DES MOINES, Iowa - Already they have interrupted Michele Bachmann and drawn a withering putdown from Newt Gingrich as "all noise, no thought."

Now, to the dismay of Iowa Republicans, Occupy activists in Des Moines are vowing to expand their protests as GOP presidential candidates converge on the state that speaks first in the race for the party's presidential nomination.

"The 99 percent have woken up and we're not going to take it anymore," Occupy activist Stephen Toothman, of Des Moines, said as an advance guard met Tuesday to decide which candidates to target in the coming week.

Hundreds of Occupy activists from at least 10 states were expected to participate in a "People's Caucus" near the Capitol to plot activities leading up to the Jan. 3 caucuses. The activists promise to interrupt candidates at events and camp out at their Iowa campaign offices. They say they want to change the political dialogue, but critics fear their tactics could tarnish Iowa's reputation for civil political discourse ahead of the contest. Activists say mass arrests are possible.

They planned to break up into preference groups based on which candidates they want to target and present a list of grievances to.

Organizers are encouraging activists who live in Iowa to show up on caucus night and vote "no preference" as a protest, but they say they have no plans to interfere with the voting itself. Nonetheless, state Republican Party officials have instructed precinct leaders to report any disruption to police and the party.

Iowa GOP Chairman Matt Strawn criticized Occupy activists for targeting the caucuses, which have long been held up as a model of democracy in which citizens in the months leading up to the event can directly question candidates, then gather with their neighbors on caucus night. Strawn said he worried that most of the problems would be caused by out-of-staters.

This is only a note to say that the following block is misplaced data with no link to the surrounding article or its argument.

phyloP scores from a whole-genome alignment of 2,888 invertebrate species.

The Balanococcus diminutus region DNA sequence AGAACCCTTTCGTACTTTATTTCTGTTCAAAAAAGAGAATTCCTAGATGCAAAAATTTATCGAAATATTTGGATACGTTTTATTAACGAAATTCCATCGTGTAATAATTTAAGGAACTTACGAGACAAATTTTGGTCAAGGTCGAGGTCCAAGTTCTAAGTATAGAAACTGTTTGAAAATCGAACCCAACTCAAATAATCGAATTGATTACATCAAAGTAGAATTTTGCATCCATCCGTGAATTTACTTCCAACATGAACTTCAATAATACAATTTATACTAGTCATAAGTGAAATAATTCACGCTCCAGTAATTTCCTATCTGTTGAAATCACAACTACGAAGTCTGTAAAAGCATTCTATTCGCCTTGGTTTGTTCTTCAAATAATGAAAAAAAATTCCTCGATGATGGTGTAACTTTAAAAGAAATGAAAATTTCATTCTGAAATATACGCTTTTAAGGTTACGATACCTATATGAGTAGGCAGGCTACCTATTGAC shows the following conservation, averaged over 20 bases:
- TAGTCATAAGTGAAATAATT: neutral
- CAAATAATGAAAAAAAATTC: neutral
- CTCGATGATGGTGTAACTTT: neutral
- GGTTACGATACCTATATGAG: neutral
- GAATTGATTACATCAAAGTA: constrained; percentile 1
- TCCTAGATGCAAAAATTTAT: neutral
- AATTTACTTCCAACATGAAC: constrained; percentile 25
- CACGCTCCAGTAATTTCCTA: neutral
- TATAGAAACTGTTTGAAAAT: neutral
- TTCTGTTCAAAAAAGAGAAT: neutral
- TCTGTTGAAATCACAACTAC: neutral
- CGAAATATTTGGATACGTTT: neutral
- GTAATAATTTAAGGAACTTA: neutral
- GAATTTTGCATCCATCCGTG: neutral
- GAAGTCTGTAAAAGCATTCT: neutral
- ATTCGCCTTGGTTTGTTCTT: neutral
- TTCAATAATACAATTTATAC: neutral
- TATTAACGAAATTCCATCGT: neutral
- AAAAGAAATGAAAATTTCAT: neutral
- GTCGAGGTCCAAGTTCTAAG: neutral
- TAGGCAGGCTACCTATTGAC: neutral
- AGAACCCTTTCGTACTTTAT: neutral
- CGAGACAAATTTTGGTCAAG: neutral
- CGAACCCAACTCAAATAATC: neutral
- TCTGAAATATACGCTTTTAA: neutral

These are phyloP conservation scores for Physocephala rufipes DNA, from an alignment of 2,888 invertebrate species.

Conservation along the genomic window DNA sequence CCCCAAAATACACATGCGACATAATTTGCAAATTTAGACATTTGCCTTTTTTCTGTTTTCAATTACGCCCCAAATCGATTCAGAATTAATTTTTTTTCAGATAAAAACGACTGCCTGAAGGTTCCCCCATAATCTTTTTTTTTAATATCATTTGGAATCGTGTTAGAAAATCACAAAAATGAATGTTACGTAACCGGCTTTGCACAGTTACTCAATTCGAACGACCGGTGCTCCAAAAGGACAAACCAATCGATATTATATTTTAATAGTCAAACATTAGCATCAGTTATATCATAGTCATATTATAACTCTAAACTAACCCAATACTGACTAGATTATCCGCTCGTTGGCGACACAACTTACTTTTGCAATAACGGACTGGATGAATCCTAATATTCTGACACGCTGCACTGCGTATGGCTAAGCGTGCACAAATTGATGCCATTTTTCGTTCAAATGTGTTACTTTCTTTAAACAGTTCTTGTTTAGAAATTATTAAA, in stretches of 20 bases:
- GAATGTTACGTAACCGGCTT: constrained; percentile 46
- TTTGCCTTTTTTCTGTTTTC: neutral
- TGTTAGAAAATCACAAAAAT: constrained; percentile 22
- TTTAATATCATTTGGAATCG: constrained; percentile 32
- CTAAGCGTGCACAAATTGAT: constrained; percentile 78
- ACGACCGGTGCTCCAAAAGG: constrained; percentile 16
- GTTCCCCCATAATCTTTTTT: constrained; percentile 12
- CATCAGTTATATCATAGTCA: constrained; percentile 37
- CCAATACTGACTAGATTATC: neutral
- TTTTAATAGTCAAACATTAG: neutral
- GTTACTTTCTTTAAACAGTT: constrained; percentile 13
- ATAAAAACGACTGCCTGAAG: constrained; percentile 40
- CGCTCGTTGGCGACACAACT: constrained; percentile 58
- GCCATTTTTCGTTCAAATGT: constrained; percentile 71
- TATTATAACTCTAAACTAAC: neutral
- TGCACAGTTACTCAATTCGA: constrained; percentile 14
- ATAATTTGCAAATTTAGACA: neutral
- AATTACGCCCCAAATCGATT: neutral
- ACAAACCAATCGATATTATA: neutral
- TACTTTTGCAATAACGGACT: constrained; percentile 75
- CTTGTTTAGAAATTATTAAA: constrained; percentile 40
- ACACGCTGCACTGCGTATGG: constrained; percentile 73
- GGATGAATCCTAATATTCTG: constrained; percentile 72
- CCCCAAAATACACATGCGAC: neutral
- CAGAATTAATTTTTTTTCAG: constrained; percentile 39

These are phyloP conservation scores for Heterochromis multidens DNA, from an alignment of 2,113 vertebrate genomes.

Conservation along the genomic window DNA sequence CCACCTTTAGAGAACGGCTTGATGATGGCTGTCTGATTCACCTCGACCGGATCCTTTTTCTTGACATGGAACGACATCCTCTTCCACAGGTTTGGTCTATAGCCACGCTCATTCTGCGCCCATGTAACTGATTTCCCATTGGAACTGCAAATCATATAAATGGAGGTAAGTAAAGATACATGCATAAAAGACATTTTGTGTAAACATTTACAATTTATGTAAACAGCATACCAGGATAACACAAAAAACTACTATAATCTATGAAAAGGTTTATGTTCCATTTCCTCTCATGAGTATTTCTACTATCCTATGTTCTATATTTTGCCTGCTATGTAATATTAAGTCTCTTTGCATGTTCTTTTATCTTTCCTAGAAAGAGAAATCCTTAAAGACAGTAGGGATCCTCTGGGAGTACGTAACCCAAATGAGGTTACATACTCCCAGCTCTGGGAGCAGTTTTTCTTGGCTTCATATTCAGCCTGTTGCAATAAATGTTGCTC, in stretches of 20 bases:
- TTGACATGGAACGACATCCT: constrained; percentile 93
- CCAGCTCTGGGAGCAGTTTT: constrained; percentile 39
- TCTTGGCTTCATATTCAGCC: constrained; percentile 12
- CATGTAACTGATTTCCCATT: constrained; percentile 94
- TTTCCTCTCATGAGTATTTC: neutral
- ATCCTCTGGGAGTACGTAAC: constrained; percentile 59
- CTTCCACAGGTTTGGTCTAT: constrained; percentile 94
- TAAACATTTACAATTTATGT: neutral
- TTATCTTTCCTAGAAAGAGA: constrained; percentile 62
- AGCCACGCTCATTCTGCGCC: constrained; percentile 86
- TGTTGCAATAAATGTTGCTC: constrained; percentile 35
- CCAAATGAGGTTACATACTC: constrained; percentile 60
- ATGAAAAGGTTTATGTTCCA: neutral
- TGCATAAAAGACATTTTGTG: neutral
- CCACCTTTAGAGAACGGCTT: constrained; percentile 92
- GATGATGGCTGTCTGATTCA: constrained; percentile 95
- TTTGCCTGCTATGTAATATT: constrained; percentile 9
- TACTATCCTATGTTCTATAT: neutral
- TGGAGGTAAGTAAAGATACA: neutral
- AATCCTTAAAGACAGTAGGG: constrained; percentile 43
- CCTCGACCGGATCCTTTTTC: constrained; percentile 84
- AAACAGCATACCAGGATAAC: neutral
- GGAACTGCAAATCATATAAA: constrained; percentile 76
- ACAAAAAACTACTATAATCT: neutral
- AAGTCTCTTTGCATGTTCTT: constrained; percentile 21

"It would be an absolute shame if outside agitators ruin the Iowa caucus experience," he said.

Occupy activists, who came from as far away as New York and Seattle, said the caucuses were largely meaningless because the parties and candidates were overly influenced by wealthy, special interests that led them to ignore key issues.

Ivan Burghart, an activist from St. Louis who mingled with others at the group's Des Moines headquarters, said: "The caucuses are really a statement as to where the nation is as a whole. I think this occupation is really a statement that they are dissatisfied with all the choices that we've been given."

Occupy Des Moines organizer Jess Mazour, 24, said protesters wanted candidates to address issues ranging from campaign-finance reform to college debt to the home-foreclosure crisis. She said the weeklong set of actions marked a new phase for the nationwide Occupy movement.

The group insists it will practice nonviolence, and activists were going through civil-disobedience training Tuesday. Still, police fear that scuffles could break out between frustrated candidates' supporters and protesters at events.